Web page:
The new technology has helped some users save more than just time and money. Doctors for David Chinn, a renal dialysis patient, used his beeper to notify him they had located a donated kidney compatible with his rare blood type.

Chinn, the president of an Indianapolis publishing company, had just opened a sales meeting in San Francisco when he received a special emergency signal on his beeper. Doctors told him that a transplant was impossible unless he could make it back to Indianapolis within five hours. Chin caught a commercial flight to St. Louis, chartered a plane from there to Indianapolis, and arrived at the hospital with only minutes to spare.

"Without the pager, I never would have made it," said Chinn, adding that he might have had to wait years for another kidney to become available.

Metrocast is the only nationwide paging service currently offering its customers the option of transmitting alphabetic characters as well as numbers, but other firms say they plan to bring similar technology online within the next several years.

"We think alpha-numeric capacity is critical for the growth of the market," says Metrocast's Anderson. "Phone numbers alone just don't provide users with enough information. Suppose you're a sales rep dealing with dozens of different buyers in the same city -- how are you going to be able to recognize who's calling you?"

Metrocast beepers are capable of receiving messages of up to 52 alphabetic characters, and Anderson says longer messages will be possible in the near future.

Sending alpha-numeric messages is complicated because, unlike numerical messages which can be entered simply using a touch-tone phone, the transmission of letter characters requires bulky terminals or operator intervention. Moreover, the two largest manufacturers of pocket beepers -- Motorola and Japan's NEC -- have thus far shown little interest in producing pages with alpha-numeric capacity.

Analysts predict that the range of the paging services will soon transcend even national borders. Metrocast has negotiated agreements with British Telecom in the United Kingdom and Scott Page of Canada and plans to extend its services to those countries within a year.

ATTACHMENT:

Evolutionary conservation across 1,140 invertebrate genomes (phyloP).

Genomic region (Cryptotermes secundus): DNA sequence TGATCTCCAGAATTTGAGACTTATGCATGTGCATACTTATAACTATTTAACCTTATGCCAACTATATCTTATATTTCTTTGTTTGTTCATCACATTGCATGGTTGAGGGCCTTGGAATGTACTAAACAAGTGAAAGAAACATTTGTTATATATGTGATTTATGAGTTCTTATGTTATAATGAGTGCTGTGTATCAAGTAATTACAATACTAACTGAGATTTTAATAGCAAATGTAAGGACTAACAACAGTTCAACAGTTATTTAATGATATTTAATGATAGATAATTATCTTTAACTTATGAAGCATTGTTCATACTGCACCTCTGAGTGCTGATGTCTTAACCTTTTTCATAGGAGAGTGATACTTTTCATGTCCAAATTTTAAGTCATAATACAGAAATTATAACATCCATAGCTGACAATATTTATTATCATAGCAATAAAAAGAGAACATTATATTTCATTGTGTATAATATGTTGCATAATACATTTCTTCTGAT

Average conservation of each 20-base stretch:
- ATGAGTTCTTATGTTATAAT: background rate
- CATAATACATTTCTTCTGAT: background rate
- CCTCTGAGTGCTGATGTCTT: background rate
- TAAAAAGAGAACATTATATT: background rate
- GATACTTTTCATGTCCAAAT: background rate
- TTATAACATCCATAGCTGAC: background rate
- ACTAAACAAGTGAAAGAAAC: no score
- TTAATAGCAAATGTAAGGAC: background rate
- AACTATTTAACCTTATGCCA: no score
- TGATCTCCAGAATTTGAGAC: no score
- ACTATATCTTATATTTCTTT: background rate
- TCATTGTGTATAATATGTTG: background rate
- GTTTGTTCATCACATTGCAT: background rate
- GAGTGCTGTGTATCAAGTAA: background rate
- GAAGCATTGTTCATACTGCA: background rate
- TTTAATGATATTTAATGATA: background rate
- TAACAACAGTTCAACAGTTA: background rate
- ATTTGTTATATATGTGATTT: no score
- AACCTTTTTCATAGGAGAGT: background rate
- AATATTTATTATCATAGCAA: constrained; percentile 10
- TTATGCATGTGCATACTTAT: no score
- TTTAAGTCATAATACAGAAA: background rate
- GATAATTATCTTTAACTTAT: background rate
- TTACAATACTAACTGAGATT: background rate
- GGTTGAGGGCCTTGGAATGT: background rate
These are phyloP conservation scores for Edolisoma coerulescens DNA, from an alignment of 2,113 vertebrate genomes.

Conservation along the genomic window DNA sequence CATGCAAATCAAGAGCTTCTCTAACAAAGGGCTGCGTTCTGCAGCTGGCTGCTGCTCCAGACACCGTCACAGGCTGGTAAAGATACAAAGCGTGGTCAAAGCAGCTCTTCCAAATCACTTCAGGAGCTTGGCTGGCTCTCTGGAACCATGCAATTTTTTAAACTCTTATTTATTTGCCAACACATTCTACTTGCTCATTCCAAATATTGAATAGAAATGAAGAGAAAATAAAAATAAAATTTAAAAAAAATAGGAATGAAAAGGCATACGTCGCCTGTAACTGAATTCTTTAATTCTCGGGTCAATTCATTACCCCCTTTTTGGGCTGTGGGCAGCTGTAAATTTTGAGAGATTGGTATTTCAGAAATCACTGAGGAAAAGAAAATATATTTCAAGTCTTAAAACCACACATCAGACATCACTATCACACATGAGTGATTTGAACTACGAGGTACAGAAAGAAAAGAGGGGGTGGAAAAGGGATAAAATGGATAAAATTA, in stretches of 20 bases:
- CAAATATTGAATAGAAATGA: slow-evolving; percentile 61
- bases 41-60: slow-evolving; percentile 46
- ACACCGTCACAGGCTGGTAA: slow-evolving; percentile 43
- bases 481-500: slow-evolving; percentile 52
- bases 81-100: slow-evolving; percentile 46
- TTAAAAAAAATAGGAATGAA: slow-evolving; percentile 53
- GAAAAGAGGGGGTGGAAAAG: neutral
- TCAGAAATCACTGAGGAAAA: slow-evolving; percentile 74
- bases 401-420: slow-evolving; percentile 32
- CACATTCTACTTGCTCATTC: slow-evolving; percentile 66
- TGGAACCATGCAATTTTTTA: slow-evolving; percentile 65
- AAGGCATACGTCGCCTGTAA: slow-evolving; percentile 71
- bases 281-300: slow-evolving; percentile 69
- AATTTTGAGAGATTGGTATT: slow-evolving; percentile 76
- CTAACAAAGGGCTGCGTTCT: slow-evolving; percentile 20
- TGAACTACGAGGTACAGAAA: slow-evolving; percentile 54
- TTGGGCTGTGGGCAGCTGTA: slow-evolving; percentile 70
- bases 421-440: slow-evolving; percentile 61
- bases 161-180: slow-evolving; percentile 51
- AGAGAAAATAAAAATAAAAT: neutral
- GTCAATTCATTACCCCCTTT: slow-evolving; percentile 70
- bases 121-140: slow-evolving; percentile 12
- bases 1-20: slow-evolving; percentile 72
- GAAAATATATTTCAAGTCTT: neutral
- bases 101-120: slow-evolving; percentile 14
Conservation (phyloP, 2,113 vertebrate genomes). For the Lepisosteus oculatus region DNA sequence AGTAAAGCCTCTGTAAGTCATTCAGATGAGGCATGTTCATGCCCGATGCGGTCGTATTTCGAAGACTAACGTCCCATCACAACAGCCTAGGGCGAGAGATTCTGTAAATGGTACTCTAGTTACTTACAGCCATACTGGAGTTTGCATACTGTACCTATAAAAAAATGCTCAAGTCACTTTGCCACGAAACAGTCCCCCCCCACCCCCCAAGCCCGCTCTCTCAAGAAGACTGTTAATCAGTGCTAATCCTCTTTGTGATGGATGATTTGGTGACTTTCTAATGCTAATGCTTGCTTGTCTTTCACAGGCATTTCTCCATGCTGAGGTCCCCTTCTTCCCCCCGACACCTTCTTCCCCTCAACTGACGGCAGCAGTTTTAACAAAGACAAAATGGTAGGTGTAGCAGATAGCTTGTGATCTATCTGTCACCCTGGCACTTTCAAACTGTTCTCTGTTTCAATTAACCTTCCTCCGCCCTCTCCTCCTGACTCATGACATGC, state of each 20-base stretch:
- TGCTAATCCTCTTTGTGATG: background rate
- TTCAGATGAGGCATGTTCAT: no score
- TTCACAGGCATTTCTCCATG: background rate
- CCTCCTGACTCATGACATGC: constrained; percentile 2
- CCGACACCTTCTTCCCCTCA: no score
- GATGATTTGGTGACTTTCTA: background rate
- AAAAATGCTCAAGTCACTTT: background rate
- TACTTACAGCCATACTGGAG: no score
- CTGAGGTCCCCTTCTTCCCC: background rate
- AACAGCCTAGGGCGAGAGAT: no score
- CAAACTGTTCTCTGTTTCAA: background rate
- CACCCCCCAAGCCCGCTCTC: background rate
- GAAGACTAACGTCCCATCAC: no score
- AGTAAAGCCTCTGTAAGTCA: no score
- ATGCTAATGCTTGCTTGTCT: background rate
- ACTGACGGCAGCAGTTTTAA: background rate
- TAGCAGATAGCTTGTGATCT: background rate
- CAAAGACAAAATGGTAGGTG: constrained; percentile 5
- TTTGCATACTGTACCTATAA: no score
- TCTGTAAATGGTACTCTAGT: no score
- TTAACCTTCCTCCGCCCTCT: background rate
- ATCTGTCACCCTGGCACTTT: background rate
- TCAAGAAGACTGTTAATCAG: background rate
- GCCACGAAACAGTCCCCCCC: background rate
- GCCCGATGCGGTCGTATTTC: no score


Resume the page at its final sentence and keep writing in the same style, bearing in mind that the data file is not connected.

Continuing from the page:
Other firms are working on technology that will enable them to market nationwide paging services to a broader consumer market. AT&E Corp. of San Francisco hopes to bring the cost of nationwide paging down to $8 to $12 per month, according to Dennis Waters, publisher of a newsletter for the FM subchannel broadcasting industry. AT&E has raised more than $35 million in capital on the New York Stock Exchange and, together with Japan's Seiko Corp., recently obtained a patent for technology that will allow production of pagers small enough to be worn on the user's wrist, Waters said.

The technology used in building nationwide paging networks varies from company to company, but all forms require substantial financial backing. Of the three firms to win FCC permission to use special nationwide paging frequencies, only National Satellite has kept to its original growth timetable.

The firm, controlled by Mississippi telecommunications giant Mobile Communications Corp. of America, will likely spend another $15 million to follow through with plans to double the number of cities covered in its network, according to Nemerson.

A second FCC winner, Contemporary Communications Group of New Rochelle, N.Y., is operational in only 16 cities. The third FCC winner is no longer in business.

In contrast, Cue does not use the special FCC frequency. It has chosen to broadcast messages to clients' pagers using FM radio subchannels rather than its own transmitters. That strategy is less capital-intensive and has enabled the firm to achieve coverage of 90 percent of the U.S. population in little more than a year, but some industry analysts say the quality of subchannel transmission is not always reliable.

Cue is backed by Nokia-Mobira Oy, one of Finland's largest private corporations, according to Flowers.

Metrocast, an equity partnership controlled by billionaire John Kluge's Metromedia Co., has built its network by stitching together an alliance of local paging companies in the nation's major metropolitan areas. That strategy might have been impossible a few years ago because local paging services operated on different frequencies, and individual beepers could only be tuned to a single frequency. Metrocast researchers overcame that problem by developing and patenting a technology that enables pagers to scan the airwaves until the message addressed to them can be located.

A handful of smaller firms are also struggling for a toehold in the nationwide paging market, but analysts say the odds are heavily weighted in favor of well-capitalized entrants.

"Ten years ago, almost all the players the paging business were mom and pop operations," said Stroup. "The entry of big outfits like Metromedia bring a whole new level of sophistication to the industry."